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Strength of Schedule: What is it Good For?


The 2014 Amway Coaches Poll was released today and, if the coaches are correct, the Vols will face another brutal schedule. Tennessee has road games at No. 3 Oklahoma (Sept. 13th), No. 9 South Carolina (Nov. 1st), No. 12 Georgia (Sept. 27th) and No. 19 Ole Miss (Oct. 18th). The Vols also host No. 2 Alabama (Oct. 25th) giving them a total of five games against the preseason top-19.

When it comes to ranking schedules, everyone has a slightly different method. The NCAA ranks them by opponent winning percentages the previous season. Tennessee’s 2014 opponents went 101-54 last season (65.16%), making UT’s 2014 schedule the third-toughest nationally. For comparison, Alabama’s opponents went 71-79 (47.33%) which ranks their 2014 slate of games 95th in the nation and last in the SEC.

These rankings aren’t perfect, of course, but they do give you a good idea of the road ahead. Tennessee 2013 opponents went on to win 66.7% of their games that season, ranking their schedule as the second toughest in the country per the NCAA. In fact, of the teams that played top-10 schedules last season, only three made it to postseason play (Georgia, Auburn and Mississippi State).

BCS National Champion Florida State’s 2013 schedule ranked right in the middle of the pack, 62nd per Jeff Sagarin, but that didn’t stop them from earning a championship game berth and ultimately winning a ring. You have to go back to 2009 to find a champion that played a top-10 schedule – Alabama’s ranked second per Sagarin in 2009.

What does this mean for Tennessee moving forward? Their schedule ranks among the toughest in the nation, again. Preseason No. 1 Florida State? Their schedule comes in at 47th. No. 2 Alabama’s ranks 95th and No. 3 Oklahoma’s ranks 93rd. The teams who expect to compete for a spot in the new College Football Playoff aren’t playing difficult schedules, but the Vols, and several other programs struggling to get back to a bowl (Arkansas, Kentucky, Virginia, etc), face a brutal slate of games.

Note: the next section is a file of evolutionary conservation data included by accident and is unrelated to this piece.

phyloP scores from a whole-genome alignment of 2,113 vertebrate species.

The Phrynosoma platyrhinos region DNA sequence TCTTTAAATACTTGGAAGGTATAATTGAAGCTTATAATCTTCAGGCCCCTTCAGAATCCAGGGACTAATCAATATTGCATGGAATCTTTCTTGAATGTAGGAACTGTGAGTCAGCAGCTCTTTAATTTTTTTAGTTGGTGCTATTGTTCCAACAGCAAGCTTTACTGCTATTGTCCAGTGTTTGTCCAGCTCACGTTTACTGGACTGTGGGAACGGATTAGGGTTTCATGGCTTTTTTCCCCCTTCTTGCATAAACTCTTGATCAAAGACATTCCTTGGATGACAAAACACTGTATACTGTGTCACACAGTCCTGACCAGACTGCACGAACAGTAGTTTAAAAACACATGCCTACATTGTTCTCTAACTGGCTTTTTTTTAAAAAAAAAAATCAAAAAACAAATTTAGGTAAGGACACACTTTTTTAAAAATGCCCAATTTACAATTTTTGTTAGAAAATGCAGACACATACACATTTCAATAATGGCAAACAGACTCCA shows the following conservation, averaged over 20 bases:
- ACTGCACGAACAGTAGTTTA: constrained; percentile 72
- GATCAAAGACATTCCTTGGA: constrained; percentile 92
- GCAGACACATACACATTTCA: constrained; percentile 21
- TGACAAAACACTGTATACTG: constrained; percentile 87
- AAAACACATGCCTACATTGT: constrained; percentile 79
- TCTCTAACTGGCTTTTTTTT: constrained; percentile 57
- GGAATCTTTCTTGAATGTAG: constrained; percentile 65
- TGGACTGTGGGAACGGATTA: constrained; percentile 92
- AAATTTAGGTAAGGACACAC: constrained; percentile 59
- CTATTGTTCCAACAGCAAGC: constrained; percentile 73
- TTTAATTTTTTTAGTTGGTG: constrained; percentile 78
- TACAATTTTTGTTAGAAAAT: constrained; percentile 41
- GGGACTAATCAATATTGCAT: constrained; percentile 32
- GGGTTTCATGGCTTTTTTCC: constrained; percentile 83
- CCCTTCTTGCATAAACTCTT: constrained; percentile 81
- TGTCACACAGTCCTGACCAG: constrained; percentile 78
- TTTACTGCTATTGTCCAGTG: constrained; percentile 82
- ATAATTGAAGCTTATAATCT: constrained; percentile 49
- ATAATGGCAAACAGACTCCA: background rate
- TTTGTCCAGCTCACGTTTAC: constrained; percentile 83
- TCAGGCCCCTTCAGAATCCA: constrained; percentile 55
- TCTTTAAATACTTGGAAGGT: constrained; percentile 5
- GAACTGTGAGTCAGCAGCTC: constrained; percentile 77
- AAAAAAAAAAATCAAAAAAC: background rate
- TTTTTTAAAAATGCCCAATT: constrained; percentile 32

If the current powers in college football aren’t playing difficult schedules, why should the Vols? The “we’ll play anyone, anytime, anywhere” mentality is understandable, but Tennessee’s roster just can’t back up that sentiment. If you don’t believe that, look at their 15-21 record over the last three years. Would it have been better for the Vols to schedule a gimme game and earn a bowl bid last season instead of getting demolished at Oregon? The answer is obvious.

While championship-caliber teams continue to play subpar schedules, the Vols will face a road worthy of a champion. For Tennessee to get back into the championship hunt, they’ll have to conquer a schedule full of tests and get back to a bowl this season.

Strength of schedule? It’s overrated. Especially for a team in Tennessee’s position where wins matter much more than who they come against.

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